Ocean vessels entering or leaving the Siuslaw faced a serious problem. The sand and silt that was carried by the river was deposited in the ocean at the river's mouth, causing a shallow bar that constantly shifted. The main river channel entrance would shift accordingly, varying from somewhere near its present location to an area near Heceta Beach. Vessels entering the river would try to cross this bar at high tide when the water was deepest and there was little or no current. Soundings had to be constantly taken to gauge the depth. Because most of the ships were sailing vessels, the right wind conditions had to exist. Sometimes, a skipper would miscalculate the current and the depth, or simply take a chance when conditions were not right. Ships were constantly running aground. Some could work their way loose by lightening their load using other vessels, or if a higher high tide came along. Many ships were lost along this stretch of coast.
In 1892, construction of a jetty was begun to keep the river flowing into one single exit and reduce the deposition of sand at the entrance. A receiving wharf, tramway with locomotive, a hoisting derrick and pile driver were all installed at the river mouth. A rock quarry was developed at Point Terrace to supply material for the jetty. Work continued until the money for the project ran out. This effectively cut off the old north entrance and offered better protection to the channel, but the bar build-up was not totally eliminated. In 1903, attempts were made to finance lengthening of the jetty, and construct another jetty on the south side of the river mouth. Work was begun again in 1904, but the project was not completed until many years later.
Harbor entry here has always been a tricky maneuver because of the tidal currents as well as the shifting sands. At "high-water-slack" and "low-water-slack" there is a short period of time when there is no current one way or the other. During flood tide, the river current actually runs "upstream" as the seven to nine foot tidal range pours into the Siuslaw estuary. At the ebb tide, the ocean water flows out rapidly, adding its speed to that of the normal river current. Old time sailing craft skippers were dependent upon winds favorable enough to control their ship in this constantly changing environment. If the wind was not enough or from the right direction, they could not safely continue through the river channel. Steam vessels obviously had fewer problems, but for many years, sailing vessels were the mainstay of early commerce in the Siuslaw.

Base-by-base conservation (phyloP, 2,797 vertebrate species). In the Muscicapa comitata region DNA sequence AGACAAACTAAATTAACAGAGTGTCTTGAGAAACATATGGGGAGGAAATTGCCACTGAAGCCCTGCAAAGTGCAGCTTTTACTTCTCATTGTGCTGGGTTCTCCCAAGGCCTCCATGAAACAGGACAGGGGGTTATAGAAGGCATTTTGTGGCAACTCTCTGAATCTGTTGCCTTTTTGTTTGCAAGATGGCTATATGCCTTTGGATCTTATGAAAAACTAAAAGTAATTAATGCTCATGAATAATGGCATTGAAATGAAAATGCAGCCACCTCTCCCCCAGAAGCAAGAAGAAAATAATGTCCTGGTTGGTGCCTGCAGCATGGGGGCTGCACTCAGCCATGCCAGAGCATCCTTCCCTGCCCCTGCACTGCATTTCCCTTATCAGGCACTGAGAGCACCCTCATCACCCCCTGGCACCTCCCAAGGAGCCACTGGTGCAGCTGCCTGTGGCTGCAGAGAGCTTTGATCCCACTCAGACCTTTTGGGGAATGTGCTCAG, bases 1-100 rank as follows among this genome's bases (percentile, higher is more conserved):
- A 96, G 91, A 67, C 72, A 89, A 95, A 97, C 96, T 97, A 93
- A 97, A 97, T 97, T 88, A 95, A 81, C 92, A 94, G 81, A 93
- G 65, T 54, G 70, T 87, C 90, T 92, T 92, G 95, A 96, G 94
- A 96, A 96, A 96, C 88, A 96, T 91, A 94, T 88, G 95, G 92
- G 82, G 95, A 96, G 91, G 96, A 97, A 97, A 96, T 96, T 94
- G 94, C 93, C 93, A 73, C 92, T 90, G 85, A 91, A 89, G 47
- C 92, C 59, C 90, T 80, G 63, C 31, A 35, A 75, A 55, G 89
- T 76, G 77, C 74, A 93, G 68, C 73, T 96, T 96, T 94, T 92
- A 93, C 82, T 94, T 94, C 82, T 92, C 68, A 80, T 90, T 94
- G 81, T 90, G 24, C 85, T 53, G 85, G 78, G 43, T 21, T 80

Salmon production on the Siuslaw exceeded 18,000 cases in 1892. Lumber production grew in importance, and exceeded six million board feet by the year 1900.
The 80 foot steam tug, "Robarts" with a seven foot draft was purchased by William Kyle in January 1893, and used for the next 27 years to pilot schooners over the bar and into the river. On March 19, 1901 the Robarts towed five schooners, laden with over a million board feet of lumber over the bar on one tide!
The Hurd family owned another steam tug, the "L Roscoe", which was 90 feet long with a 9 1/2 foot draft. Both the Robarts and the Roscoe were an important part of the history of Florence and the river.
Florence was truly an ocean port, but only for vessels in the coastal trade. Schooners and steam vessels visited here with cargo and passengers. Florence was never to become a major port for larger ships used for ocean crossing, but she held her own for many years as an important port in the coastal tide.